The Communication Workers issued a strong statement on Sept. 9 expressing solidarity with the Indigenous peoples’ resistance to pipeline construction at Standing Rock in North Dakota. Other unions soon followed, including National Nurses United, United Electrical workers, Amalgamated Transit Union, National Writers Union and many locals.
Then, most unfortunately, the AFL-CIO national leadership issued a narrow, backward statement calling for the Dakota Access Pipeline construction to go forward because jobs were being affected by the standoff.
Despite this statement, AFL-CIO affiliates have continued coming out for Standing Rock. Significantly, on Sept. 19 the Labor Coalition for Community Action issued a support statement. The coalition comprises the federation’s six Constituency Groups, representing millions of Black, Latinx, Asian/Pacific, women and LGBTQ union members and acting as “unions’ bridges to diverse communities.”
The statement read: “Together, the Labor Coalition for Community Action, which includes the A. Phillip Randolph Institute, the Asian Pacific American Labor Alliance, the Coalition of Black Trade Unionists, the Coalition of Labor Union Women, the Labor Council for Latin American Advancement, and Pride at Work, rises in solidarity with Native Americans and our allies in protesting against the Dakota Access Pipeline (DAPL) and defending Native lands from exploitation by corporations and the U.S. government.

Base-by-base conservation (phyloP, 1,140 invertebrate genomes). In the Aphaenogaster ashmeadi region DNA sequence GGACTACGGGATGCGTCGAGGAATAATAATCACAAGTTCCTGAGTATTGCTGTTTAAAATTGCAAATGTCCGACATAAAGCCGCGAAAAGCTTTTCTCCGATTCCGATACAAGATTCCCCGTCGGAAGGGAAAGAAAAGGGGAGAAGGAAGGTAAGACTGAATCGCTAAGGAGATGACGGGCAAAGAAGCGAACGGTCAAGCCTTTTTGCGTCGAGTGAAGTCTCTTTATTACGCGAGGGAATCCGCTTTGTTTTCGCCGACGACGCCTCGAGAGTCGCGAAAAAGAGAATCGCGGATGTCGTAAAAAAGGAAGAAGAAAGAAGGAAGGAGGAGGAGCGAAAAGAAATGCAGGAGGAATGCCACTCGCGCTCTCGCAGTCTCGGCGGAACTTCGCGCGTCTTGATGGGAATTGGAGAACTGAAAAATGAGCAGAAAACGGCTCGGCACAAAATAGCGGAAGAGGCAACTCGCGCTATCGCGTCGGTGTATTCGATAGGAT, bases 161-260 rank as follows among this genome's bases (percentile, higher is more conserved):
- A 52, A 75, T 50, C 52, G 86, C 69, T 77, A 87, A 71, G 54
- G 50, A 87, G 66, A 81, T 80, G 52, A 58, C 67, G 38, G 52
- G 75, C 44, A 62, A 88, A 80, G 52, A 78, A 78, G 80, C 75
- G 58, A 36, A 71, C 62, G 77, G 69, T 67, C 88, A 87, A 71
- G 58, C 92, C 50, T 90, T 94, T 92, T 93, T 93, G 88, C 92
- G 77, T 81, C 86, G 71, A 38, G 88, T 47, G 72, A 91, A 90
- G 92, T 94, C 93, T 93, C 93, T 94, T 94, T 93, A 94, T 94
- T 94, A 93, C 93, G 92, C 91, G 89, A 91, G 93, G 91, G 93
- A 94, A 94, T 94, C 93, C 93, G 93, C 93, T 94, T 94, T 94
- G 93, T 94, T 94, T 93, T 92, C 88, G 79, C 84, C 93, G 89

“We advocate for a progressive labor movement rooted in dignity and respect of all peoples, including Native Americans and their families. Though cited to bring 4,500 jobs, the Dakota Access Pipeline seriously threatens tribal sovereignty, sacred burial grounds, and the water supply of the Standing Rock Sioux and potentially 17 million others. As organizations dedicated to elevating the struggles of our respective constituencies, we stand together to support our Native American kinfolk — one of the most marginalized and disenfranchised groups in our nation’s history — in their fight to protect their communities from further displacement and exploitation.
“We recognize this systematic oppression that so intimately resonates with many communities of color and marginalized populations, whether it be fighting for lead-free water in Flint to uncontaminated water in North Dakota.
“We remain committed to fighting the corporate interests that back this project and name this pipeline ‘a pipeline of corporate greed.’ We challenge the labor movement to strategize on how to better engage and include Native people and other marginalized populations into the labor movement as a whole.
“Lastly, we applaud the many labor unions working to create a new economy with good green jobs and more sustainable employment opportunities for all. We also encourage key stakeholders — labor unions including the building trades, the Standing Rock Sioux tribe and others who would be impacted — to come together to discuss a collective resolution.
“As we just recently recognized Native American Women’s Equal Pay Day and as we approach November — a time that marks not only a significant change in our country’s leadership but also the celebration of Native American Heritage Month — we will continue to campaign and organize for a broader agenda that secures the rights for all working people in all communities.”